LynahFan
04-12-2011, 04:15 PM
Any kid who is offered a contract upwards of $100k and turns it down to stay in school has made the correct decision, because he obviously needs to hit the books and study some economics.

This is coming from someone whose grandfathers and father all had doctorates, grandmothers and mothers all had masters degrees, and every single aunt, uncle, and first cousin has a degree (nearly all have multiple) - education is BIG in our family. But you know what? Harvard has been there for 375 years, and a pro hockey opportunity is often measured in weeks. Take the opportunity while you can!

motox
04-12-2011, 04:36 PM
Can you really blame the kids if they need the money? I mean if they stay as NCAA athletes they actually are limited in how much money they can earn at a job while in schools due to scandals in other sports :rolleyes:. We don't know each players financial position so it's not fair to judge them.

Maybe I'm not looking in the right places but I haven't found how much a typical entry level contract is? Anyone have an idea or know where you can find out?

nudgy_olsen
04-12-2011, 04:46 PM
Can you really blame the kids if they need the money? I mean if they stay as NCAA athletes they actually are limited in how much money they can earn at a job while in schools due to scandals in other sports :rolleyes:. We don't know each players financial position so it's not fair to judge them.

are you serious? its a pretty safe bet that none of them came from the ghetto. lol this isn't a kid from the projects who had to learn to rap or develop a jump shot in order to avoid selling crack. in fact, the majority of them come from money of some sort. hockey isn't cheap to begin playing, and its even more expensive to maintain playing especially if you are seeking to be the best of the best. all of them are white, generally come from cities that aren't dumps, and have parents that don't work at Subway.

SteveP
04-12-2011, 04:50 PM
Maybe I'm not looking in the right places but I haven't found how much a typical entry level contract is? Anyone have an idea or know where you can find out?

Players between the ages of 18 and 21 must sign "entry-level" contracts for their first three NHL seasons. Those aged 22-23 are entry-level players for two years, those aged 24 for a single year.

An entry-level player can earn a maximum of $850,000 per year. The limit rises throughout the agreement, to $925,000 in 2011.

Maximum entry-level salary in 2004 was $1.295 million.

http://proicehockey.about.com/od/thenewnhl/a/salary_cap_expl.htm

SteveP
04-12-2011, 04:56 PM
all of them are white, generally come from cities that aren't dumps, and have parents that don't work at Subway.

Are you serious? Grant Fuhr, Tony McKegnie, Anson Carter, Kevin Weekes and several others would disagree and might even call you a racist.

Gainzo
04-12-2011, 05:02 PM
I wish Lowell had players that left early as that would make me think that Lowell was a decent place to play some hockey and then move on. As Almington said, kids have been leaving early for a long time.

motox
04-12-2011, 05:05 PM
Players between the ages of 18 and 21 must sign "entry-level" contracts for their first three NHL seasons. Those aged 22-23 are entry-level players for two years, those aged 24 for a single year.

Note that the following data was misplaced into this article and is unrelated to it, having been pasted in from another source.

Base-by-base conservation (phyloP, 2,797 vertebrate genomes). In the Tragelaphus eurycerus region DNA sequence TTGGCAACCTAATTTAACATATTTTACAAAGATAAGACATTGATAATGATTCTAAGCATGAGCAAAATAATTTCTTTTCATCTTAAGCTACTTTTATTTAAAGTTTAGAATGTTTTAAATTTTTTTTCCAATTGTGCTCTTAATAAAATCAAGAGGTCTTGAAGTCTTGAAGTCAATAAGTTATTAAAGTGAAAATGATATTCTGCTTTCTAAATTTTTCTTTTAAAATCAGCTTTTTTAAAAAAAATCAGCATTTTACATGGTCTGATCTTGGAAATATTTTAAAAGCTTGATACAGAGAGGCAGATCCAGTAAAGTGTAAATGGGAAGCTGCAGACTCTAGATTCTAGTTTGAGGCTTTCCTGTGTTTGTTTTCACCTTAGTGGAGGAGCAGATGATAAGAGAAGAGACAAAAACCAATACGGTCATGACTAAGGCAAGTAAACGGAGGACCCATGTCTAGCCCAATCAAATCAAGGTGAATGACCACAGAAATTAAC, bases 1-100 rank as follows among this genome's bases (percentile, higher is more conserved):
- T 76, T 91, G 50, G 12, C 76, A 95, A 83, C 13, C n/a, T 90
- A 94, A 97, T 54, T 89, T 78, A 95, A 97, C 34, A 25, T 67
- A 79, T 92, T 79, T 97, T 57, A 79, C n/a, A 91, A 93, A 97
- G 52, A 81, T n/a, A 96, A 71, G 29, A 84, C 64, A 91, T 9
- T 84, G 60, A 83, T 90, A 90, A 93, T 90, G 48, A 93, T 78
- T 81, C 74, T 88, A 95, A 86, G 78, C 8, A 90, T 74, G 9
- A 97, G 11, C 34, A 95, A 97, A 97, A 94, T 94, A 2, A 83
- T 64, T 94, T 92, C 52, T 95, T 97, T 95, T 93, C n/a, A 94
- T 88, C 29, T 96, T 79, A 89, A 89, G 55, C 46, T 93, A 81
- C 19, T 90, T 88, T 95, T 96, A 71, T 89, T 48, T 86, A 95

An entry-level player can earn a maximum of $850,000 per year. The limit rises throughout the agreement, to $925,000 in 2011.

Maximum entry-level salary in 2004 was $1.295 million.

http://proicehockey.about.com/od/thenewnhl/a/salary_cap_expl.htm

Thanks for the reply. I knew about the terms and max limits, was more wondering the size of your average entry level contract. I've found contract sizes for anyone on the NHL team but not sure if an AHL players contract is public info. Do AHL players contracts count against the salary cap and if so wouldn't they be listed for the public to see? Obviously it ranges based on the player but in general there has to be some sort of average for a kid expected to go to the AHL and serve his time in hopes to perform well and get a call up.

nudgy_olsen
04-12-2011, 05:25 PM
Are you serious? Grant Fuhr, Tony McKegnie, Anson Carter, Kevin Weekes and several others would disagree and might even call you a racist.

grant fuhr was half white, and adopted and raised by a white family in a wealthy white-only city in Alberta. woops!

mckegnie was adopted and raised by white people in the rich city of Sarnia Ontario, (hellooooo great lake$ oil drilling)

Carter was raised in rich suburban Toronto, his parents worked high up in Province Government. Weekes grew up in the same area under almost the same circumstances. I personally love Weekes, I think he's a class act.

Let's keep going this is fun.

Not that any of this matters, behind all the best hockey players is generally a check book. Like I said we're not talking about having a jump shot into a suspended milk crate in Harlem.

It has nothing to do with being racist. I'm not racist when I say that the Winter Olympics are generally just a bunch of privaleged rich white people from First World countries. Here's where you get to say "oh but what about Cool Runnings!" or maybe a rare Russian figure skater. The Winter Olympics are a joke for these same reasons. My favorite are the 17 year old pro snowboarders, who are all from Colorado, (possibly New Hampshire). Ya I'm sure they had to work real hard at their after school jobs to afford those ski resort passes to work on their skills. lol